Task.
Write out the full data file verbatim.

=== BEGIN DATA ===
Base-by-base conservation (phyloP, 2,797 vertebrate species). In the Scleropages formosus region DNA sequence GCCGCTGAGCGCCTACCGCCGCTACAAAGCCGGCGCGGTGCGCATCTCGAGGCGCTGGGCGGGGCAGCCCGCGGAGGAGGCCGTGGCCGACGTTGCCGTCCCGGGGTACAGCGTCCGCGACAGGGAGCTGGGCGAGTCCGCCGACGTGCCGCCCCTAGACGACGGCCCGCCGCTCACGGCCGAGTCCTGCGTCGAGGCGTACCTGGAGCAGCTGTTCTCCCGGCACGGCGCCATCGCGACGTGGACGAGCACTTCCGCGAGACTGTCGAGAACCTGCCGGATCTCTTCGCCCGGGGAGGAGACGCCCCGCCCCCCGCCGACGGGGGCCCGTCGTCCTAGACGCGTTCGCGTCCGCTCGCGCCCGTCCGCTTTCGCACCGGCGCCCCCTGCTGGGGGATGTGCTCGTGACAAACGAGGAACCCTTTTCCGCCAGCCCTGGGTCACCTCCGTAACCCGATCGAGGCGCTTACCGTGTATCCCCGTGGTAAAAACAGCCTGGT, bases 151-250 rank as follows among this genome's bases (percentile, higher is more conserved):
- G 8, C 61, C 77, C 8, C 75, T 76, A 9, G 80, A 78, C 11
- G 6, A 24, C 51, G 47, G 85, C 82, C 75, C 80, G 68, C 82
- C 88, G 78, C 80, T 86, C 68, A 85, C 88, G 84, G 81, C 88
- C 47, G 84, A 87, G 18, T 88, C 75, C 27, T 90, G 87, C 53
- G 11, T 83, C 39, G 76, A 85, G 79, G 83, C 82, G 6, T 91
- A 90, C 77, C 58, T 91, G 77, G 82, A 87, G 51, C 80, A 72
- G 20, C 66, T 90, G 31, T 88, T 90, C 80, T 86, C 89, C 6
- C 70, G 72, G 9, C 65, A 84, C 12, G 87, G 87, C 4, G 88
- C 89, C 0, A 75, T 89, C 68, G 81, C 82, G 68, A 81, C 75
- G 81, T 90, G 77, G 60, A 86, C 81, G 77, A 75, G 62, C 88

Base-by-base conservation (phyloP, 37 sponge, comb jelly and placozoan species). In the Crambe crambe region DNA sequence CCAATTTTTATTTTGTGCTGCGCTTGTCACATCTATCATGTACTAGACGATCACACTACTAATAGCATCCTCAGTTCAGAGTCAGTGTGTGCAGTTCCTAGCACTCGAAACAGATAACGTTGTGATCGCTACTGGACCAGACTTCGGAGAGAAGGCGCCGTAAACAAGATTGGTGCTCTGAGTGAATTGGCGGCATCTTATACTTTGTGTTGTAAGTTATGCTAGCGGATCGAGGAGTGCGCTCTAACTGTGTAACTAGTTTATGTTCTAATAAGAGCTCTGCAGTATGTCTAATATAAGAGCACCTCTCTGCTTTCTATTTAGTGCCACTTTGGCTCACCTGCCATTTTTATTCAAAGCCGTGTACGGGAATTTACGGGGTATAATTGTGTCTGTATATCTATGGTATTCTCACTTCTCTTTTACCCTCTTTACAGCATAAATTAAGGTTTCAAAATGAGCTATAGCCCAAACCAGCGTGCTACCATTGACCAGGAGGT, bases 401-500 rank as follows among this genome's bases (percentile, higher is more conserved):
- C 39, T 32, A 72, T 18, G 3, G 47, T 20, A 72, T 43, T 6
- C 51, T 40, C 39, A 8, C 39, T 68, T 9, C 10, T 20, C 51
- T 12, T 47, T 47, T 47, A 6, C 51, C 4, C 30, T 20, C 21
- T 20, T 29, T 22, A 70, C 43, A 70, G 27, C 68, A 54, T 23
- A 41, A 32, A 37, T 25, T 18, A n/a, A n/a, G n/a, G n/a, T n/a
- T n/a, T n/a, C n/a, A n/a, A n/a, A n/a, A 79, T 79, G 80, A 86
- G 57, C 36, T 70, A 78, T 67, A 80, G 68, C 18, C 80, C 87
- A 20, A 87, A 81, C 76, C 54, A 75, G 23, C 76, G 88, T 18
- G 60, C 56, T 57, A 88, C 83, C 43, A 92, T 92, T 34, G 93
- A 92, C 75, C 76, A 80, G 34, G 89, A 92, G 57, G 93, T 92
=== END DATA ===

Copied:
Base-by-base conservation (phyloP, 2,797 vertebrate species). In the Scleropages formosus region DNA sequence GCCGCTGAGCGCCTACCGCCGCTACAAAGCCGGCGCGGTGCGCATCTCGAGGCGCTGGGCGGGGCAGCCCGCGGAGGAGGCCGTGGCCGACGTTGCCGTCCCGGGGTACAGCGTCCGCGACAGGGAGCTGGGCGAGTCCGCCGACGTGCCGCCCCTAGACGACGGCCCGCCGCTCACGGCCGAGTCCTGCGTCGAGGCGTACCTGGAGCAGCTGTTCTCCCGGCACGGCGCCATCGCGACGTGGACGAGCACTTCCGCGAGACTGTCGAGAACCTGCCGGATCTCTTCGCCCGGGGAGGAGACGCCCCGCCCCCCGCCGACGGGGGCCCGTCGTCCTAGACGCGTTCGCGTCCGCTCGCGCCCGTCCGCTTTCGCACCGGCGCCCCCTGCTGGGGGATGTGCTCGTGACAAACGAGGAACCCTTTTCCGCCAGCCCTGGGTCACCTCCGTAACCCGATCGAGGCGCTTACCGTGTATCCCCGTGGTAAAAACAGCCTGGT, bases 151-250 rank as follows among this genome's bases (percentile, higher is more conserved):
- G 8, C 61, C 77, C 8, C 75, T 76, A 9, G 80, A 78, C 11
- G 6, A 24, C 51, G 47, G 85, C 82, C 75, C 80, G 68, C 82
- C 88, G 78, C 80, T 86, C 68, A 85, C 88, G 84, G 81, C 88
- C 47, G 84, A 87, G 18, T 88, C 75, C 27, T 90, G 87, C 53
- G 11, T 83, C 39, G 76, A 85, G 79, G 83, C 82, G 6, T 91
- A 90, C 77, C 58, T 91, G 77, G 82, A 87, G 51, C 80, A 72
- G 20, C 66, T 90, G 31, T 88, T 90, C 80, T 86, C 89, C 6
- C 70, G 72, G 9, C 65, A 84, C 12, G 87, G 87, C 4, G 88
- C 89, C 0, A 75, T 89, C 68, G 81, C 82, G 68, A 81, C 75
- G 81, T 90, G 77, G 60, A 86, C 81, G 77, A 75, G 62, C 88

Base-by-base conservation (phyloP, 37 sponge, comb jelly and placozoan species). In the Crambe crambe region DNA sequence CCAATTTTTATTTTGTGCTGCGCTTGTCACATCTATCATGTACTAGACGATCACACTACTAATAGCATCCTCAGTTCAGAGTCAGTGTGTGCAGTTCCTAGCACTCGAAACAGATAACGTTGTGATCGCTACTGGACCAGACTTCGGAGAGAAGGCGCCGTAAACAAGATTGGTGCTCTGAGTGAATTGGCGGCATCTTATACTTTGTGTTGTAAGTTATGCTAGCGGATCGAGGAGTGCGCTCTAACTGTGTAACTAGTTTATGTTCTAATAAGAGCTCTGCAGTATGTCTAATATAAGAGCACCTCTCTGCTTTCTATTTAGTGCCACTTTGGCTCACCTGCCATTTTTATTCAAAGCCGTGTACGGGAATTTACGGGGTATAATTGTGTCTGTATATCTATGGTATTCTCACTTCTCTTTTACCCTCTTTACAGCATAAATTAAGGTTTCAAAATGAGCTATAGCCCAAACCAGCGTGCTACCATTGACCAGGAGGT, bases 401-500 rank as follows among this genome's bases (percentile, higher is more conserved):
- C 39, T 32, A 72, T 18, G 3, G 47, T 20, A 72, T 43, T 6
- C 51, T 40, C 39, A 8, C 39, T 68, T 9, C 10, T 20, C 51
- T 12, T 47, T 47, T 47, A 6, C 51, C 4, C 30, T 20, C 21
- T 20, T 29, T 22, A 70, C 43, A 70, G 27, C 68, A 54, T 23
- A 41, A 32, A 37, T 25, T 18, A n/a, A n/a, G n/a, G n/a, T n/a
- T n/a, T n/a, C n/a, A n/a, A n/a, A n/a, A 79, T 79, G 80, A 86
- G 57, C 36, T 70, A 78, T 67, A 80, G 68, C 18, C 80, C 87
- A 20, A 87, A 81, C 76, C 54, A 75, G 23, C 76, G 88, T 18
- G 60, C 56, T 57, A 88, C 83, C 43, A 92, T 92, T 34, G 93
- A 92, C 75, C 76, A 80, G 34, G 89, A 92, G 57, G 93, T 92